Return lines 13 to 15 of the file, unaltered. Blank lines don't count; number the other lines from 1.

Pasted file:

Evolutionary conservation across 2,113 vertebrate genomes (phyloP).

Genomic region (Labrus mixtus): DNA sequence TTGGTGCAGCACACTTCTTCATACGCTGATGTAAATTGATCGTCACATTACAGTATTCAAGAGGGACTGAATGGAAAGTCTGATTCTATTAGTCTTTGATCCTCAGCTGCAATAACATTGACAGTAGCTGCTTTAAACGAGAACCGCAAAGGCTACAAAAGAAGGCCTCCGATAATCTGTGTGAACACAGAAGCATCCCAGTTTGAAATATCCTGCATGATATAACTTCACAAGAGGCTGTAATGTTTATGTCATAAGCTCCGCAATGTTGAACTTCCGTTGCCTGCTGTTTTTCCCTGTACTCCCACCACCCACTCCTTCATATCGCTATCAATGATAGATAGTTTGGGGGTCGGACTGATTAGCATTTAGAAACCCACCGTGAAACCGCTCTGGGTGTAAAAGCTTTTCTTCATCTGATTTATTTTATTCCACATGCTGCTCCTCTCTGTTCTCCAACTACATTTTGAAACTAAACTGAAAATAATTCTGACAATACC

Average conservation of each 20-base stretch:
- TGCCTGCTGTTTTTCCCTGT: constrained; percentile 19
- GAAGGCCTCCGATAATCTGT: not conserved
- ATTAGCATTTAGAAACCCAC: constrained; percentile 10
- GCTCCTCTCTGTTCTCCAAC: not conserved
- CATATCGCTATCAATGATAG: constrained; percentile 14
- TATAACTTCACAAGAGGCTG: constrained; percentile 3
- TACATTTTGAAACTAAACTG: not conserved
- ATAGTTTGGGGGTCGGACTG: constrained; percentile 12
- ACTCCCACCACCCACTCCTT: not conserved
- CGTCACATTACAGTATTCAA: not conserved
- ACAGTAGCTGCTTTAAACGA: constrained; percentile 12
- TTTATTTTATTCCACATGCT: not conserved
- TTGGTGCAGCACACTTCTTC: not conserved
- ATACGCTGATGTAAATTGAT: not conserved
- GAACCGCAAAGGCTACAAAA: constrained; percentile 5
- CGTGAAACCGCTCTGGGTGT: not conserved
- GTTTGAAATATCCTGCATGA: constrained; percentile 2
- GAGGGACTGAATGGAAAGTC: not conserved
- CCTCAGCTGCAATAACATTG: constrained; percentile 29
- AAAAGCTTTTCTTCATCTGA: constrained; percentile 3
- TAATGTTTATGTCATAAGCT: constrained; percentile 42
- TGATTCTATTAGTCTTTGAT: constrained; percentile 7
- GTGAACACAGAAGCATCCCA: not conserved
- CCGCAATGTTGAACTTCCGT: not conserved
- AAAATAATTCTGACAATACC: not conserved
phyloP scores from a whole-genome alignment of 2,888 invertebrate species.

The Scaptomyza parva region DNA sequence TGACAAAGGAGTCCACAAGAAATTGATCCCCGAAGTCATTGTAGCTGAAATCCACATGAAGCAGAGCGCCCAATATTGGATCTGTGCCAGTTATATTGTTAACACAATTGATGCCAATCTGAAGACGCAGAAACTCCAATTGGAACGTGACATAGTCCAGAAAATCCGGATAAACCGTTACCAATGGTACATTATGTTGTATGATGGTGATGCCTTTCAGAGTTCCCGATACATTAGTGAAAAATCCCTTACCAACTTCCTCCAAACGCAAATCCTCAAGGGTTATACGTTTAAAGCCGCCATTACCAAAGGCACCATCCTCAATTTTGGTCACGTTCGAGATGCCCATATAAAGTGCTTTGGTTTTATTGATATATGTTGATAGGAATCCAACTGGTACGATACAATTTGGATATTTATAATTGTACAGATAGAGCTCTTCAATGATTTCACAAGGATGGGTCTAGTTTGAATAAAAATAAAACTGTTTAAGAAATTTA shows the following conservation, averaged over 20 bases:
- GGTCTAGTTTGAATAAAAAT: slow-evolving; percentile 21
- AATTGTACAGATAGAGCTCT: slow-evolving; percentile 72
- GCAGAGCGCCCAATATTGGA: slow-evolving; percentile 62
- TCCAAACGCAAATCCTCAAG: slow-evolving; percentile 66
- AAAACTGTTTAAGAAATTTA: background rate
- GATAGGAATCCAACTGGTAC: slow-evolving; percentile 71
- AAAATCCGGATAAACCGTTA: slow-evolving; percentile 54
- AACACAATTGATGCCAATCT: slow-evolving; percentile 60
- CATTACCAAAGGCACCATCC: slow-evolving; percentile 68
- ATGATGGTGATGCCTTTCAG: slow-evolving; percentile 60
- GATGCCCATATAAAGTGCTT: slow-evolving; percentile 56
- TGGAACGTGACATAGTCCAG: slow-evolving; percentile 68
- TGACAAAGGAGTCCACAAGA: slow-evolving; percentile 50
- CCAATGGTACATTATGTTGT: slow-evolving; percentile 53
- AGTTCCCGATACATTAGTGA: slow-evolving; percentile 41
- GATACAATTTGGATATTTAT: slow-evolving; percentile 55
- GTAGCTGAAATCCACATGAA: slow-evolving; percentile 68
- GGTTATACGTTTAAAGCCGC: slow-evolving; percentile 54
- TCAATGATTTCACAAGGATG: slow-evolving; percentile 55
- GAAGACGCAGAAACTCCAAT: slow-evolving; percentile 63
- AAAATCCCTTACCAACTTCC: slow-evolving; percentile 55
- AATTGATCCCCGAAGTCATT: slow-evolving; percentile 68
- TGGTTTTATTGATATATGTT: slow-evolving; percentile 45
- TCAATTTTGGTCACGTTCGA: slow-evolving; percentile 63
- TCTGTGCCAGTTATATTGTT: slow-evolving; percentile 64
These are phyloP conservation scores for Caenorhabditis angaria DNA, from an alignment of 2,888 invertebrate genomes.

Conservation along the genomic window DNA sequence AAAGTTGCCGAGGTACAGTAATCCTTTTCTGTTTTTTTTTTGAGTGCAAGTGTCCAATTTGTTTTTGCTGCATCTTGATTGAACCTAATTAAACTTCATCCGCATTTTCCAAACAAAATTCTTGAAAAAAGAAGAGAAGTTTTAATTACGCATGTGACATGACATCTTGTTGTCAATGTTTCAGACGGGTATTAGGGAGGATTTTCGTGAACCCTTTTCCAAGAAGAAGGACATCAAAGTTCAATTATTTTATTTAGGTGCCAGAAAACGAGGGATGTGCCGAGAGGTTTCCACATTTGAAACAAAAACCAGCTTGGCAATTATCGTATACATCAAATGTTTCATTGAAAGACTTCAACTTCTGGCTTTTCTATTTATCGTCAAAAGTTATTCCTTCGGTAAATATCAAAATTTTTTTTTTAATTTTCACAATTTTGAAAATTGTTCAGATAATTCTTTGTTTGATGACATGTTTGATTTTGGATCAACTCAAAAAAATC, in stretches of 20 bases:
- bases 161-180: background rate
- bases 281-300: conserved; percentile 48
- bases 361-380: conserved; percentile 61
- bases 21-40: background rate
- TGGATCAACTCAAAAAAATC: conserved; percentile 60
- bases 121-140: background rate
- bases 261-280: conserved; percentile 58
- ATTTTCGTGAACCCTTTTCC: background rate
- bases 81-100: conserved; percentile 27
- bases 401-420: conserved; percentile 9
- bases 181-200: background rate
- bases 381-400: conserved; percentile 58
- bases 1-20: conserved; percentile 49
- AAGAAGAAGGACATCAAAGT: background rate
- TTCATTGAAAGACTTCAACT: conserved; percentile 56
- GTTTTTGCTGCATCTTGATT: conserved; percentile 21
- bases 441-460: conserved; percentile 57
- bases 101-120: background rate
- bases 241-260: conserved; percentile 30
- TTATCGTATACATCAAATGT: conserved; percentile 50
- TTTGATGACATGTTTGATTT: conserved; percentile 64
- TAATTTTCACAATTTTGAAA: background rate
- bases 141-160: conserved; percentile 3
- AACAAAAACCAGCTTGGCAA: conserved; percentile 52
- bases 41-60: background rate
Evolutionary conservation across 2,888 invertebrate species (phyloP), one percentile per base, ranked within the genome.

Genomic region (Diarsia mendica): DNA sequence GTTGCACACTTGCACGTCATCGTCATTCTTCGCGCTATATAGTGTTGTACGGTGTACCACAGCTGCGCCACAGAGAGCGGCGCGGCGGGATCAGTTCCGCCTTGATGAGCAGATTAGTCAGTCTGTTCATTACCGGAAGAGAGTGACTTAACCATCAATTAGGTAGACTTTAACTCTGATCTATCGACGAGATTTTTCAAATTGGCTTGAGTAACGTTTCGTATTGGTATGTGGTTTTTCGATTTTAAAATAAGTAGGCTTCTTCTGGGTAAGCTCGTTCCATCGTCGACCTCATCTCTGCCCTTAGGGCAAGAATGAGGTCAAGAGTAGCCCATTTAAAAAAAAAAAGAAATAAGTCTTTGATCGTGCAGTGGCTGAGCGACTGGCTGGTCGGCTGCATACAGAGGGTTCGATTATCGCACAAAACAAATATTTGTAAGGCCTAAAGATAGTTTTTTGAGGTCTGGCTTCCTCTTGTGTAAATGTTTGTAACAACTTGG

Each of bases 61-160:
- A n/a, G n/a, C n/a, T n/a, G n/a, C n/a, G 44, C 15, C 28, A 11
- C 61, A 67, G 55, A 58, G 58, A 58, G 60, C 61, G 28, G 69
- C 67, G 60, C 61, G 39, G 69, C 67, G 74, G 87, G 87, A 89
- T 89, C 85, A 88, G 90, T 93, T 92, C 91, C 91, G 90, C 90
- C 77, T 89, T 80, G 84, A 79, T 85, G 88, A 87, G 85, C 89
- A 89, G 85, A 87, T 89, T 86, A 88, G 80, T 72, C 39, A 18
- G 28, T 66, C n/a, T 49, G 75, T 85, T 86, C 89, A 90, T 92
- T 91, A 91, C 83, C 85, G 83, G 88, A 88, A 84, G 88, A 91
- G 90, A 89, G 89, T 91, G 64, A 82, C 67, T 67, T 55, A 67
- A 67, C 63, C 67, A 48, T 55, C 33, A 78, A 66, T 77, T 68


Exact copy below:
- CGTCACATTACAGTATTCAA: not conserved
- ACAGTAGCTGCTTTAAACGA: constrained; percentile 12
- TTTATTTTATTCCACATGCT: not conserved